A marriage equality bill passed a third reading in the Senate today, the first of more than 20 such measures to ever pass either house of the Australian parliament.
The 43-12 vote came two weeks after 61.6% of voters in the national postal survey voted in favor of same-sex marriage.
Attempts to attach amendments watering down the bill’s effects failed, including one that declared “nothing in this Act limits or derogates from the right of any person, in a lawful manner, to manifest his or her religion or belief in worship, observance, practice and teaching”.
Attorney General George Brandis, who co-authored that amendment, claimed it would assuage people arguing their religious freedom would be limited somehow. But Labor Party MP Penny Wong pointed out such an addition would have “uncertain legal effect” (Wise words considering what a hot potato religious freedom has become in this country.)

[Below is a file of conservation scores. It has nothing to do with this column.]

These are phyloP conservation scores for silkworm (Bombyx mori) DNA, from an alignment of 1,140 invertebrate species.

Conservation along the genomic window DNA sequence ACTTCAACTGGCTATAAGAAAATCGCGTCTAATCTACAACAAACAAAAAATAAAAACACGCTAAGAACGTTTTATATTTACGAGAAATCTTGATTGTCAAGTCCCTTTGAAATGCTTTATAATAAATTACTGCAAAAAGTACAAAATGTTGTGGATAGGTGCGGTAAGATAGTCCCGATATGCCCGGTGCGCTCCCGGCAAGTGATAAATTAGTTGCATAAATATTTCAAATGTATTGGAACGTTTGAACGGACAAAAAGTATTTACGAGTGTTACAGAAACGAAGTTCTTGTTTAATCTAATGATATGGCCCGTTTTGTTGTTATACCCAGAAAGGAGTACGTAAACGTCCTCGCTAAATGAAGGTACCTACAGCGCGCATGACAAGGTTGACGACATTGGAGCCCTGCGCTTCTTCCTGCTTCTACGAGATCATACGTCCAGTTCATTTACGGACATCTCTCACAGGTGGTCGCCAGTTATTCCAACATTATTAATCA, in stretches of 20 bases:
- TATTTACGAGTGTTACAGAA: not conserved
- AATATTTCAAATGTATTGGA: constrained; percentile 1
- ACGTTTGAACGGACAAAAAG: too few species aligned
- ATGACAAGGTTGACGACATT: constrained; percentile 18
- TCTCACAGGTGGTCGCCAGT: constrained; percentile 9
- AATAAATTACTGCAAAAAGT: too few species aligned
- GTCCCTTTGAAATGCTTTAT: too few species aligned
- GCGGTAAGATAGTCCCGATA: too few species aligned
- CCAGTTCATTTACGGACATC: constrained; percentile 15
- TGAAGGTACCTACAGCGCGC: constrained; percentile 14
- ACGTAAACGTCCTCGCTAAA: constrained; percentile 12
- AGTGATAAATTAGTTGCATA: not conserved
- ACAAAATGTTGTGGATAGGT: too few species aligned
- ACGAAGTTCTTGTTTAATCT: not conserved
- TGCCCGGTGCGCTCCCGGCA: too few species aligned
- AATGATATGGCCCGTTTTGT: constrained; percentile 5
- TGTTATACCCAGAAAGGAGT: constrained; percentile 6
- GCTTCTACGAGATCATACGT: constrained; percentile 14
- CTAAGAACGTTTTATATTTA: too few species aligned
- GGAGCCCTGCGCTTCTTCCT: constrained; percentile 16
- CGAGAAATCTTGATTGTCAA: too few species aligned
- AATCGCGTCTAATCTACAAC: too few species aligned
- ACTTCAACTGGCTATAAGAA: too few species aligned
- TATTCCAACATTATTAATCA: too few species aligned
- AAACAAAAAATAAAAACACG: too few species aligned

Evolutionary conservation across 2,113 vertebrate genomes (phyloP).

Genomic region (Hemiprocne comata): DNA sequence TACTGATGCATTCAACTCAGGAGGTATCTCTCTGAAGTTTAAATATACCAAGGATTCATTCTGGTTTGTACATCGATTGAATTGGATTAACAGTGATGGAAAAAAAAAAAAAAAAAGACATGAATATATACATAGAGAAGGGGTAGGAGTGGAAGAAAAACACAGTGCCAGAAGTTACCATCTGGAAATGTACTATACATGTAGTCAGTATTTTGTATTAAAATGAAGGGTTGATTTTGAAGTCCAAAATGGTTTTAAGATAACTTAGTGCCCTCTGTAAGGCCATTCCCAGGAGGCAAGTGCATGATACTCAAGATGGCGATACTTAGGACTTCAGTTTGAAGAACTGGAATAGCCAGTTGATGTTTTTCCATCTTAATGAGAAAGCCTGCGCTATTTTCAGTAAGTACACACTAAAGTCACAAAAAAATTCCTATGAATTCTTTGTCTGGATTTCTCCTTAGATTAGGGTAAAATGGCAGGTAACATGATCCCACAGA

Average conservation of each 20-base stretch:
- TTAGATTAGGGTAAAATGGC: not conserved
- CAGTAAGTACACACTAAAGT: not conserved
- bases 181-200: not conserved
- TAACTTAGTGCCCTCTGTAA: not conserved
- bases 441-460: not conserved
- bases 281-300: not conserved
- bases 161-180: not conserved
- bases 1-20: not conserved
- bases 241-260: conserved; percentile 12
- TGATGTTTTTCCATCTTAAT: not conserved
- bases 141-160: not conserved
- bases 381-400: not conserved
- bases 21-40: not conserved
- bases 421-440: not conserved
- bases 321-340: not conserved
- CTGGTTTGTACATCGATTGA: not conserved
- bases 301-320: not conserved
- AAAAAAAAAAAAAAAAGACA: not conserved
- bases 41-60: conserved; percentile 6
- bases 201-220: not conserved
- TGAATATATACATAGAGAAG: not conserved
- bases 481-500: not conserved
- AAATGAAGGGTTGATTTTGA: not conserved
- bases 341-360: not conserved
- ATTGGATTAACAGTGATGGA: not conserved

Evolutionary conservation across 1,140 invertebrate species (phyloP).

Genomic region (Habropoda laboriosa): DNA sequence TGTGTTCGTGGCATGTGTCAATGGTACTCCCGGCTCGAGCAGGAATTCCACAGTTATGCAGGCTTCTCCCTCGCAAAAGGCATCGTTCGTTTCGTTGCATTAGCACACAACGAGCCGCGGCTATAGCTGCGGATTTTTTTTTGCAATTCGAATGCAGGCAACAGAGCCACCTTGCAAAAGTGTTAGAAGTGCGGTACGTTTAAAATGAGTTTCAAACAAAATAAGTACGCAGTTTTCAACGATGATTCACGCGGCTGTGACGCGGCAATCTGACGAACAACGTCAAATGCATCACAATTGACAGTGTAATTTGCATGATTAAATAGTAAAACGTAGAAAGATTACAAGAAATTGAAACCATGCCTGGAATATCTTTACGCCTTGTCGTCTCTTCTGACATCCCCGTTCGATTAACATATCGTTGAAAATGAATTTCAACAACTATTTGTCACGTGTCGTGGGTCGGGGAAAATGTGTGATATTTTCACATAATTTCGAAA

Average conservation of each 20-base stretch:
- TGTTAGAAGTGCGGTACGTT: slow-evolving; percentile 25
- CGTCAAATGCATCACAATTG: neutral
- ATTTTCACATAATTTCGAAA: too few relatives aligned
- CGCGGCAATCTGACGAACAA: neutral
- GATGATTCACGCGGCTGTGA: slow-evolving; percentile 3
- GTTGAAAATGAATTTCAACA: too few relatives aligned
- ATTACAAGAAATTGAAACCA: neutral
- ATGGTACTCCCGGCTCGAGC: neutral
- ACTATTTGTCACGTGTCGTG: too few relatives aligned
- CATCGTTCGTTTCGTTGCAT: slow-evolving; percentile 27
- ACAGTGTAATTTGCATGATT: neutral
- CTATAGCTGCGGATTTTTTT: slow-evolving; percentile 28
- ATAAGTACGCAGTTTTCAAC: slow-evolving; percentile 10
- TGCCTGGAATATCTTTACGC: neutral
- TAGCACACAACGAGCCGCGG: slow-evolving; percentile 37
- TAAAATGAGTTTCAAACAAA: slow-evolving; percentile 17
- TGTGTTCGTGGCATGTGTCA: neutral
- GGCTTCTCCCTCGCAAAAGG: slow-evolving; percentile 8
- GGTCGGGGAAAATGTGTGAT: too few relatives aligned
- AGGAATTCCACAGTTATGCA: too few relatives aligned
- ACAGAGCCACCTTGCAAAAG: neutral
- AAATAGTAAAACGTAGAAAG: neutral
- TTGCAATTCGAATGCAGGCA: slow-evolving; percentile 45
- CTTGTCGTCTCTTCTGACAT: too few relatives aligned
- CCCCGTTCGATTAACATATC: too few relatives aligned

Wong said marriage equality sent a message to LGBTI people, “Your love is not lesser, and nor are you. It says, “You are one of us.”
Other failed amendments included efforts to allow civil officiants to refuse to solemnize same-sex marriages, one preventing discrimination based on a person’s beliefs about marriage, preventing charities from losing their tax-exempt status, and one allowing parents to remove their children from classes that differed with their beliefs about marriage.
Liberal MP Simon Birmingham told ABC News the bill already contained “strong religious protections.” It’s passage in the Senate, he added, was “an historic moment in terms of delivering equality to Australians in same-sex marriage relationships around the country.”